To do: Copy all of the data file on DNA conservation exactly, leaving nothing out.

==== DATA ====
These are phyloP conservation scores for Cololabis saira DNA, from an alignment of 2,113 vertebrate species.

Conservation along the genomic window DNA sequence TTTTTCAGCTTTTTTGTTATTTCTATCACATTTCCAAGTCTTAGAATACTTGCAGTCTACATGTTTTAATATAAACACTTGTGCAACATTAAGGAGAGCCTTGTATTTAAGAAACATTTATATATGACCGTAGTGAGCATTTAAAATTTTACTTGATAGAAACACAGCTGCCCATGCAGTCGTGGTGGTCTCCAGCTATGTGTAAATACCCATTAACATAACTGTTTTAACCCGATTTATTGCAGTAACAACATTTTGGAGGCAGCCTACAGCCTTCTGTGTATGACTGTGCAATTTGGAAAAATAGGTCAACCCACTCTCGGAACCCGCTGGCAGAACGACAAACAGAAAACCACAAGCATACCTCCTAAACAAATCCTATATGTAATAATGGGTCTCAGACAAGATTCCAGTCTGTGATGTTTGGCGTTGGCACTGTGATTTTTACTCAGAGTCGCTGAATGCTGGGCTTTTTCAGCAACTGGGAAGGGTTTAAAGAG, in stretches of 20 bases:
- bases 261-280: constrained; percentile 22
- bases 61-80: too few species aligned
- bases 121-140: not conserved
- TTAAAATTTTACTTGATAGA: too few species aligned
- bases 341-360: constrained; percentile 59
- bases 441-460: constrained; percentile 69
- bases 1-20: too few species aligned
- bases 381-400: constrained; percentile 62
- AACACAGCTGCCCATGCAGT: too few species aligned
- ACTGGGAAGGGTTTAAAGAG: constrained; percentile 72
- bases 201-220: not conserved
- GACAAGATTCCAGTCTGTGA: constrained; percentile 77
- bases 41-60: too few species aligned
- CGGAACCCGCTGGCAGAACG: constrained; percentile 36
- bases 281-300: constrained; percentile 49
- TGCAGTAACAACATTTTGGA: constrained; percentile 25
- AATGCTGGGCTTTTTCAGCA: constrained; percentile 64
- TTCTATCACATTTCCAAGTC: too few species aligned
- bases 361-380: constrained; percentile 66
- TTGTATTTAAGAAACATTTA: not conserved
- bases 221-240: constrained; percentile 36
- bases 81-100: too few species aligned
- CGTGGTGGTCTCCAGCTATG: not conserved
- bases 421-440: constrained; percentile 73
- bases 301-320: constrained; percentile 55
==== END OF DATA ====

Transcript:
These are phyloP conservation scores for Cololabis saira DNA, from an alignment of 2,113 vertebrate species.

Conservation along the genomic window DNA sequence TTTTTCAGCTTTTTTGTTATTTCTATCACATTTCCAAGTCTTAGAATACTTGCAGTCTACATGTTTTAATATAAACACTTGTGCAACATTAAGGAGAGCCTTGTATTTAAGAAACATTTATATATGACCGTAGTGAGCATTTAAAATTTTACTTGATAGAAACACAGCTGCCCATGCAGTCGTGGTGGTCTCCAGCTATGTGTAAATACCCATTAACATAACTGTTTTAACCCGATTTATTGCAGTAACAACATTTTGGAGGCAGCCTACAGCCTTCTGTGTATGACTGTGCAATTTGGAAAAATAGGTCAACCCACTCTCGGAACCCGCTGGCAGAACGACAAACAGAAAACCACAAGCATACCTCCTAAACAAATCCTATATGTAATAATGGGTCTCAGACAAGATTCCAGTCTGTGATGTTTGGCGTTGGCACTGTGATTTTTACTCAGAGTCGCTGAATGCTGGGCTTTTTCAGCAACTGGGAAGGGTTTAAAGAG, in stretches of 20 bases:
- bases 261-280: constrained; percentile 22
- bases 61-80: too few species aligned
- bases 121-140: not conserved
- TTAAAATTTTACTTGATAGA: too few species aligned
- bases 341-360: constrained; percentile 59
- bases 441-460: constrained; percentile 69
- bases 1-20: too few species aligned
- bases 381-400: constrained; percentile 62
- AACACAGCTGCCCATGCAGT: too few species aligned
- ACTGGGAAGGGTTTAAAGAG: constrained; percentile 72
- bases 201-220: not conserved
- GACAAGATTCCAGTCTGTGA: constrained; percentile 77
- bases 41-60: too few species aligned
- CGGAACCCGCTGGCAGAACG: constrained; percentile 36
- bases 281-300: constrained; percentile 49
- TGCAGTAACAACATTTTGGA: constrained; percentile 25
- AATGCTGGGCTTTTTCAGCA: constrained; percentile 64
- TTCTATCACATTTCCAAGTC: too few species aligned
- bases 361-380: constrained; percentile 66
- TTGTATTTAAGAAACATTTA: not conserved
- bases 221-240: constrained; percentile 36
- bases 81-100: too few species aligned
- CGTGGTGGTCTCCAGCTATG: not conserved
- bases 421-440: constrained; percentile 73
- bases 301-320: constrained; percentile 55